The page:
It is well regarded that it takes about 10,000 hours of practice to “master” a desired skill. It is easy to see this play out on the sports field, learning a musical instrument, or in a professional setting. But what about in our marriage? Think of how long it took you to adjust to your spouses living habits when first living together! That alone is often a master lesson in patience.
What Can We Master?
But what are we trying to master? Being a good partner to our spouse is a collection of skills, not just one thing. Therefore, the answer to this question will be unique for every family as we come into relationships with different skill sets. It might be easy to think of something that we are already working on and want to continue to improve. Our next mastery item may be sparked by reading something and realizing there is a missing skill our relationship can benefit from.
Re-Tell the Story – That’s a Skill
Knowing that relationships are often repeating patterns of experience, the most powerful skill to learn may be the ability to retell the story. The willingness to release the story we bind ourselves to is a skill in itself. It’s so easy to say, “my husband always _______” but just saying something always happens connects us to that story. If we fill in the blank with “says I love you”, the story is worth telling. But if the blank is filled in by “never does anything to help around the house” perhaps it is time to rewrite the story. The exciting part is that we can do that together.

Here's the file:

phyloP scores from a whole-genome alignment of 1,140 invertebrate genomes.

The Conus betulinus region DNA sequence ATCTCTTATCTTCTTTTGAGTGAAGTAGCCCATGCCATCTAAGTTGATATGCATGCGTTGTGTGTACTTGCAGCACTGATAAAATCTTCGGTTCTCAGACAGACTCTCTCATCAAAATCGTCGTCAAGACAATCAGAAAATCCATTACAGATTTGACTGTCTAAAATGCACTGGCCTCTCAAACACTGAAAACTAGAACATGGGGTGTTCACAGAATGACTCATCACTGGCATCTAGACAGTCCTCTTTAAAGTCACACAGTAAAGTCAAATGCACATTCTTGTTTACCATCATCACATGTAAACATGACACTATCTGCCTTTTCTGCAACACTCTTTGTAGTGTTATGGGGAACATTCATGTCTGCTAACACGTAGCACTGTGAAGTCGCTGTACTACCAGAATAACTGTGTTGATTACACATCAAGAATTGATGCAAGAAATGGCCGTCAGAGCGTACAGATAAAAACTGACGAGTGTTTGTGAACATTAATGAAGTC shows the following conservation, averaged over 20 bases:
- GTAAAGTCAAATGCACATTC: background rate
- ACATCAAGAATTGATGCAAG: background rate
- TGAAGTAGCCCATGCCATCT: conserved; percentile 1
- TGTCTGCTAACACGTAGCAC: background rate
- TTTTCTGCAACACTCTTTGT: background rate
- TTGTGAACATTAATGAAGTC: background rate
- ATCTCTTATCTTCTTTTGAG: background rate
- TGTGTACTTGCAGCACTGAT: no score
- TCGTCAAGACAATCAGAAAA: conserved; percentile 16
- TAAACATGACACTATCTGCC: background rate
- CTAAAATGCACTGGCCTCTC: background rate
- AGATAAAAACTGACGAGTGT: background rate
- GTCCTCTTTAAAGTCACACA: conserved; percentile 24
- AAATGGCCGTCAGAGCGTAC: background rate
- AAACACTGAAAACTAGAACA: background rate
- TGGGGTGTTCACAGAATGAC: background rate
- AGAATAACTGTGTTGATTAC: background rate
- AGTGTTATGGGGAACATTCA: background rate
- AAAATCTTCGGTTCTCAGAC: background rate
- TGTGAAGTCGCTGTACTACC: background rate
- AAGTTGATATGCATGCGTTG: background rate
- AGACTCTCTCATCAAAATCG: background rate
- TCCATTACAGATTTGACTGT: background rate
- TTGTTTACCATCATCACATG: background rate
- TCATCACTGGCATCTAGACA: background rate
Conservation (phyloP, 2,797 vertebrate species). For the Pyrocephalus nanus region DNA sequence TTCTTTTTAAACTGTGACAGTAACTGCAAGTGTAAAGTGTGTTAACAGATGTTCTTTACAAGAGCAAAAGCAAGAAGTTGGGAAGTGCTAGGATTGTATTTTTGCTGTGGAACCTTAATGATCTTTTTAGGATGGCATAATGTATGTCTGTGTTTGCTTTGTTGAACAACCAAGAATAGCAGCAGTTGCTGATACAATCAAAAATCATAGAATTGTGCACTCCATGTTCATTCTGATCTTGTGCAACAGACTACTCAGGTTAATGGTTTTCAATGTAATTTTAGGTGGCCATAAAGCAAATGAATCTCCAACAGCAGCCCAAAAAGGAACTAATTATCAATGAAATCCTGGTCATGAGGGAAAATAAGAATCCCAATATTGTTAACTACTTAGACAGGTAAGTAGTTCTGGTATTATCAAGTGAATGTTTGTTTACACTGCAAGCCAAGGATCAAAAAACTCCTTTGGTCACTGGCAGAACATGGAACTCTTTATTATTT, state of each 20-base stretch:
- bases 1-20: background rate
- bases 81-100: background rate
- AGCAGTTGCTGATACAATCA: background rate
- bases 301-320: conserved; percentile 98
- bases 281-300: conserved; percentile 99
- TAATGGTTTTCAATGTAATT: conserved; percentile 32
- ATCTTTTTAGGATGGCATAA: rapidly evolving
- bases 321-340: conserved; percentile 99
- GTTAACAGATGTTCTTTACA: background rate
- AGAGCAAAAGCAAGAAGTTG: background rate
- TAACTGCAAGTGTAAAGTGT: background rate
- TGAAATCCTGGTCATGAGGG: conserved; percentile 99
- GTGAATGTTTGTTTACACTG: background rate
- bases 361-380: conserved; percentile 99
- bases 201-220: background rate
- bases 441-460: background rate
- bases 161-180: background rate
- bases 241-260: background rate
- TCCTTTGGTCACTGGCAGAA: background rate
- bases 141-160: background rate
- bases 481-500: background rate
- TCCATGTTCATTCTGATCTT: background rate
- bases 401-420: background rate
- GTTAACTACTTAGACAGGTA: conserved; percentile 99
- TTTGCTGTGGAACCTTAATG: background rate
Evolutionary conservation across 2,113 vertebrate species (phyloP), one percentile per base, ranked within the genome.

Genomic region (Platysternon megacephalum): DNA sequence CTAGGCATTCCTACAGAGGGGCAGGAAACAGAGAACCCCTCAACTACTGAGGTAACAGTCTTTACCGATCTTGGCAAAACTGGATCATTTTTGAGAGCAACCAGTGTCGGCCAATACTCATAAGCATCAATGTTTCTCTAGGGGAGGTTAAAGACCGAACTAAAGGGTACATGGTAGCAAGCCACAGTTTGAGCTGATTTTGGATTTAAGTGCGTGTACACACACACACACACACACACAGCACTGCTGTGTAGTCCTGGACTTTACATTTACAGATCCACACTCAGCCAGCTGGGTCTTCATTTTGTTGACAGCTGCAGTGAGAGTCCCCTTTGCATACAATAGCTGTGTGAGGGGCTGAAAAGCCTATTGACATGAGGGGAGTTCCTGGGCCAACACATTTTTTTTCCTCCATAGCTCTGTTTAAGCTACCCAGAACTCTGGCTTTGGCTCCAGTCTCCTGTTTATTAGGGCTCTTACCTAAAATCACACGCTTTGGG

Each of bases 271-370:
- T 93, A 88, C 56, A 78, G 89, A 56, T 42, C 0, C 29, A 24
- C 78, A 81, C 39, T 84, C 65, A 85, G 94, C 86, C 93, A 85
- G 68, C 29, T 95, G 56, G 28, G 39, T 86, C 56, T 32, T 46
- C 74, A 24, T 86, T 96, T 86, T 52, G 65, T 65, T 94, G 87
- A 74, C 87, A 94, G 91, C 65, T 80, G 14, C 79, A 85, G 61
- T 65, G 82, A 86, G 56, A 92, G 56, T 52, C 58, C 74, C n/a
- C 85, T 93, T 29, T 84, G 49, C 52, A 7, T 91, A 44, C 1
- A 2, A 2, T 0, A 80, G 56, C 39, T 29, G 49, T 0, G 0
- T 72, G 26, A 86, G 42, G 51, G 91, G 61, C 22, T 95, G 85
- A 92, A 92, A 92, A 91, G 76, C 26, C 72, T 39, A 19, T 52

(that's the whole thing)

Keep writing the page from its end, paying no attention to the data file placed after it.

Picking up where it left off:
The variables of life change the nature of the spouse relationship over time. We may require new skills or relearn skills we once possessed. We may need skills to keep romance alive or improve the efficiency of communication when crunched for alone time. Whether it is welcoming children, changing careers, or experiencing the changing landscape of a life together, there is always an opportunity to sharpen marital skills.
Small Changes = Big Impact
This thought on mastery also offers an opportunity to think about the whole partnership of marriage in a different way. If we can think of one or two intentions to consistently practice, we can offer great change. Let’s say we commit to saying “I love you” daily, over time we will be speaking love daily. If we know our partner responds to positive affirmation but that doesn’t come naturally to us, we can aim to give our spouse a sincere compliment daily. Skill mastery is not massive change. It is small change, practiced regularly, that makes a big impact.
The mastery of marriage on all levels is far fetched, more like a super power than real life. However, knowing that there is a threshold to mastering a skill of any kind is a hopeful way to look at all that we can learn and practice to offer purposeful intention to our partner. There is no such thing as the perfect spouse. But skill mastery is possible and the authentic pursuit of those skills is a perfect place to start.